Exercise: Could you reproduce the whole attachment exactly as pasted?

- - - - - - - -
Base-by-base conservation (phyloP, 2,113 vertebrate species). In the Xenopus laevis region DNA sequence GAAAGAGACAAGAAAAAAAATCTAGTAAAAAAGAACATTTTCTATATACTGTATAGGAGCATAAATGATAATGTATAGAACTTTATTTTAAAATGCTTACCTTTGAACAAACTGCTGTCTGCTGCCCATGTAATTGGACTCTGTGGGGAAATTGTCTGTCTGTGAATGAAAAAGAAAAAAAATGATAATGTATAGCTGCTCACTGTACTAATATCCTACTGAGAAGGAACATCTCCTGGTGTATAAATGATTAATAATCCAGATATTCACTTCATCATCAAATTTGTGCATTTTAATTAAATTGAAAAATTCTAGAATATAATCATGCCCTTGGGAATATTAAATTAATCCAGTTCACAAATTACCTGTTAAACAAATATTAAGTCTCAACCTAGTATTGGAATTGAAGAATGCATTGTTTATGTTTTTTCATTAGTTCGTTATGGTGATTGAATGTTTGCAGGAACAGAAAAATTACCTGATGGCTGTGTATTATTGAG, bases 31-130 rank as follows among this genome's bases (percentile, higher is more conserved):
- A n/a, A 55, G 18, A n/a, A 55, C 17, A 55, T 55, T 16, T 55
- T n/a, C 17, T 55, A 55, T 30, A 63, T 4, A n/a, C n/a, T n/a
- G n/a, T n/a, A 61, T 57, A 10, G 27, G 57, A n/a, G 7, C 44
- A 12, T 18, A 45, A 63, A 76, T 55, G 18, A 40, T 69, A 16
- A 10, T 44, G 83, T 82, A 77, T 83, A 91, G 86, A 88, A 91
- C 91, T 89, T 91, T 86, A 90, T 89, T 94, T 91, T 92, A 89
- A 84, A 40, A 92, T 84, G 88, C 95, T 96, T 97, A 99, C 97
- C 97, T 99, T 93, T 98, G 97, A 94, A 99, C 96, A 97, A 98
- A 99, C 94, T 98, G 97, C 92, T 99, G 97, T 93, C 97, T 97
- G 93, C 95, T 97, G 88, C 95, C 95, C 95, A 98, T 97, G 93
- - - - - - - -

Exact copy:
Base-by-base conservation (phyloP, 2,113 vertebrate species). In the Xenopus laevis region DNA sequence GAAAGAGACAAGAAAAAAAATCTAGTAAAAAAGAACATTTTCTATATACTGTATAGGAGCATAAATGATAATGTATAGAACTTTATTTTAAAATGCTTACCTTTGAACAAACTGCTGTCTGCTGCCCATGTAATTGGACTCTGTGGGGAAATTGTCTGTCTGTGAATGAAAAAGAAAAAAAATGATAATGTATAGCTGCTCACTGTACTAATATCCTACTGAGAAGGAACATCTCCTGGTGTATAAATGATTAATAATCCAGATATTCACTTCATCATCAAATTTGTGCATTTTAATTAAATTGAAAAATTCTAGAATATAATCATGCCCTTGGGAATATTAAATTAATCCAGTTCACAAATTACCTGTTAAACAAATATTAAGTCTCAACCTAGTATTGGAATTGAAGAATGCATTGTTTATGTTTTTTCATTAGTTCGTTATGGTGATTGAATGTTTGCAGGAACAGAAAAATTACCTGATGGCTGTGTATTATTGAG, bases 31-130 rank as follows among this genome's bases (percentile, higher is more conserved):
- A n/a, A 55, G 18, A n/a, A 55, C 17, A 55, T 55, T 16, T 55
- T n/a, C 17, T 55, A 55, T 30, A 63, T 4, A n/a, C n/a, T n/a
- G n/a, T n/a, A 61, T 57, A 10, G 27, G 57, A n/a, G 7, C 44
- A 12, T 18, A 45, A 63, A 76, T 55, G 18, A 40, T 69, A 16
- A 10, T 44, G 83, T 82, A 77, T 83, A 91, G 86, A 88, A 91
- C 91, T 89, T 91, T 86, A 90, T 89, T 94, T 91, T 92, A 89
- A 84, A 40, A 92, T 84, G 88, C 95, T 96, T 97, A 99, C 97
- C 97, T 99, T 93, T 98, G 97, A 94, A 99, C 96, A 97, A 98
- A 99, C 94, T 98, G 97, C 92, T 99, G 97, T 93, C 97, T 97
- G 93, C 95, T 97, G 88, C 95, C 95, C 95, A 98, T 97, G 93